BY JACK MCCRAY
The Post and Courier
Education takes place in all kinds of ways.
And an entertaining and uplifting lesson is set for Charleston Southern University students and anyone else who wants to come Sunday.
At 3 p.m. in Lightsey Chapel, Mark Sterbank will lead his sextet in a return engagement of jazz interpretations of hymns and spirituals. It’s called Hymns and Spirituals II.
The concert is free. It will last about an hour and a half.
Sterbank, a saxophonist and instrumental artist-in-residence at CSU’s Horton School of Music, is reprising one of the most successful performances in Horton’s Sunday Concert Series last year. “Reaction to it was overwhelmingly positive,” he said. “We got a lot of feedback and interest in it. Hence, we’re doing it again. The university estimated about 500 or 600 people came last year. All the musicians really enjoyed putting the music together and playing it.
“They were very enthusiastic about doing it again.”
Joining Sterbank are percussionist Quentin Baxter, pianist Tommy Gill, trumpeter Charlton Singleton, bassist Herman Burney Jr. and the legendary Fred Wesley, trombonist and former band leader for James Brown.
The ensemble was well-received last year. Barbara Braithwaite, a retired West Ashley resident, was there.
“I’m certainly looking forward to this year’s concert,” she said. “That’s how much I enjoyed last year’s.”
She thought the band’s treatment of the traditional sacred music was contemporary but respectful.
“The modernization of the songs had the performance sort of veering from the traditional ways of playing them in a way that did not offend your religious sensibilities.”
Sterbank hopes students will get the same effect Braithwaite did.
“While it is always educational for students to hear live music, this is an excellent opportunity for them to see the versatility of the jazz style as a vehicle for personal expression. Just as the hits of Tin Pan Alley were used by jazz musicians and transformed into ‘standards,’ so, too, the songs of the faith can be presented in the jazz style without diminishing the meaning or feeling in the original composition. Jazz provides the musicians a platform for personal expression and adds new meaning and feeling to the original compositions.”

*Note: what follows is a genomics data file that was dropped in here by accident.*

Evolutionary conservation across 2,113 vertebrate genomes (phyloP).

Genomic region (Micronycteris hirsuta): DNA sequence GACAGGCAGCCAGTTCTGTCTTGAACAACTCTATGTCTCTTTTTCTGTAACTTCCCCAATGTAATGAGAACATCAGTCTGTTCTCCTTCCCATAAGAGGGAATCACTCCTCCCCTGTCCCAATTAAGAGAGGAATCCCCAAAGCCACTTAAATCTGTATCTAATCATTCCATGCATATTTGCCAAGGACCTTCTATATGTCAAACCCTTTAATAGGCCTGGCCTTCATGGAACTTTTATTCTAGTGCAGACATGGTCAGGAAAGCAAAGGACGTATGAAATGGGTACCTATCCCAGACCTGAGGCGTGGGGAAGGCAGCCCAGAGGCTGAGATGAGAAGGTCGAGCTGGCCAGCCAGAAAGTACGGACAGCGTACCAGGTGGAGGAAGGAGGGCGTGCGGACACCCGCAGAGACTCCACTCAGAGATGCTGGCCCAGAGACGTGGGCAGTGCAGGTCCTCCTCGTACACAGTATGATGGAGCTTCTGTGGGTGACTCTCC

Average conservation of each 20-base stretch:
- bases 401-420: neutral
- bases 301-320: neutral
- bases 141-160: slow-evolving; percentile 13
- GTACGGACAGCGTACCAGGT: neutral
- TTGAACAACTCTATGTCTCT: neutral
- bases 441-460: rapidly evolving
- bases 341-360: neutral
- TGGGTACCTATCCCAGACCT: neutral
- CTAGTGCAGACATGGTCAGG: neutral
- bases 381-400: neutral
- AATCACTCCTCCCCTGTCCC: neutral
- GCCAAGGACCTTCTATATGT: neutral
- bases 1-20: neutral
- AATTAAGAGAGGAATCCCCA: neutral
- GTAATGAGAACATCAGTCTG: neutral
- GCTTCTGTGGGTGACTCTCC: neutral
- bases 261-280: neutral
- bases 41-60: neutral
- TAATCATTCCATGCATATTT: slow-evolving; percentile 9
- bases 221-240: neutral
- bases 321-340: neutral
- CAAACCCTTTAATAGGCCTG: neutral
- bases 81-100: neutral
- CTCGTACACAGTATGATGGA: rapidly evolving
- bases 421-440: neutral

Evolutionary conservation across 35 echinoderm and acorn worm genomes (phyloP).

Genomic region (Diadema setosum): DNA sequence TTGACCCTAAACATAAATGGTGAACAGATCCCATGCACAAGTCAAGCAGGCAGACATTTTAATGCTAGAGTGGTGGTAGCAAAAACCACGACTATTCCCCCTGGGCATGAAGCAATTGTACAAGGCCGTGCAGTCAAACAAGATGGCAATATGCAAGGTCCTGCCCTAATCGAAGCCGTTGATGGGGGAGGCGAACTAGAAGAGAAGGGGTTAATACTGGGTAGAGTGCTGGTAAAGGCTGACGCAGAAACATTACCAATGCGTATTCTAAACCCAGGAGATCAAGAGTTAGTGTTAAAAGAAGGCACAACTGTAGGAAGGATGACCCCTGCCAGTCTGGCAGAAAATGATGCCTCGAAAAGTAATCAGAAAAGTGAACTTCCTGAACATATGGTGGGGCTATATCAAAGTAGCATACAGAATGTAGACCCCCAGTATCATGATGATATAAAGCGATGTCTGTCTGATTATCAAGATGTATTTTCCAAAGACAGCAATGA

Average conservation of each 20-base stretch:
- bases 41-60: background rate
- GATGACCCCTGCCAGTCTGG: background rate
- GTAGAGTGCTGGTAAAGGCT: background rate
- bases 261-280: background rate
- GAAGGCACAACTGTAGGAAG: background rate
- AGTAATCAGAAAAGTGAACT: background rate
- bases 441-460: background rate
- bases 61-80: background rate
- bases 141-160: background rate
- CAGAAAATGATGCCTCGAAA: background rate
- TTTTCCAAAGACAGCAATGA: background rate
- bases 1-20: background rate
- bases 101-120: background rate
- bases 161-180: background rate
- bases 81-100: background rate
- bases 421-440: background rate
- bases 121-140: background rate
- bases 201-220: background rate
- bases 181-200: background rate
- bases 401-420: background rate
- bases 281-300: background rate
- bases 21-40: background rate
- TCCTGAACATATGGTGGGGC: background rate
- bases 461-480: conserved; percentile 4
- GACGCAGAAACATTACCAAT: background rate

This year’s repertoire includes: “Victory in Jesus,” “Just Over in the Glory Land,” “In the Garden,” “Amazing Grace,” “Near the Cross,” “Ezek’el Saw de Wheel,” “Amen, Let Us Break Bread Together,” “He’s Got the Whole World in His Hands” and “I Want to Be Ready.”
The concert, the first in this year’s Sunday Concert Series, is personal for Sterbank.
“As artist-in-residence at the school, I’m to perform. I love to perform. More specifically, it’s an intersection of my faith and my vocation. I love playing jazz music. The hymns of faith are very important to me and have very deep spiritual meaning.
“It brings about a profound joy. I can’t think of anything that makes me happier.”
BY JACK MCCRAY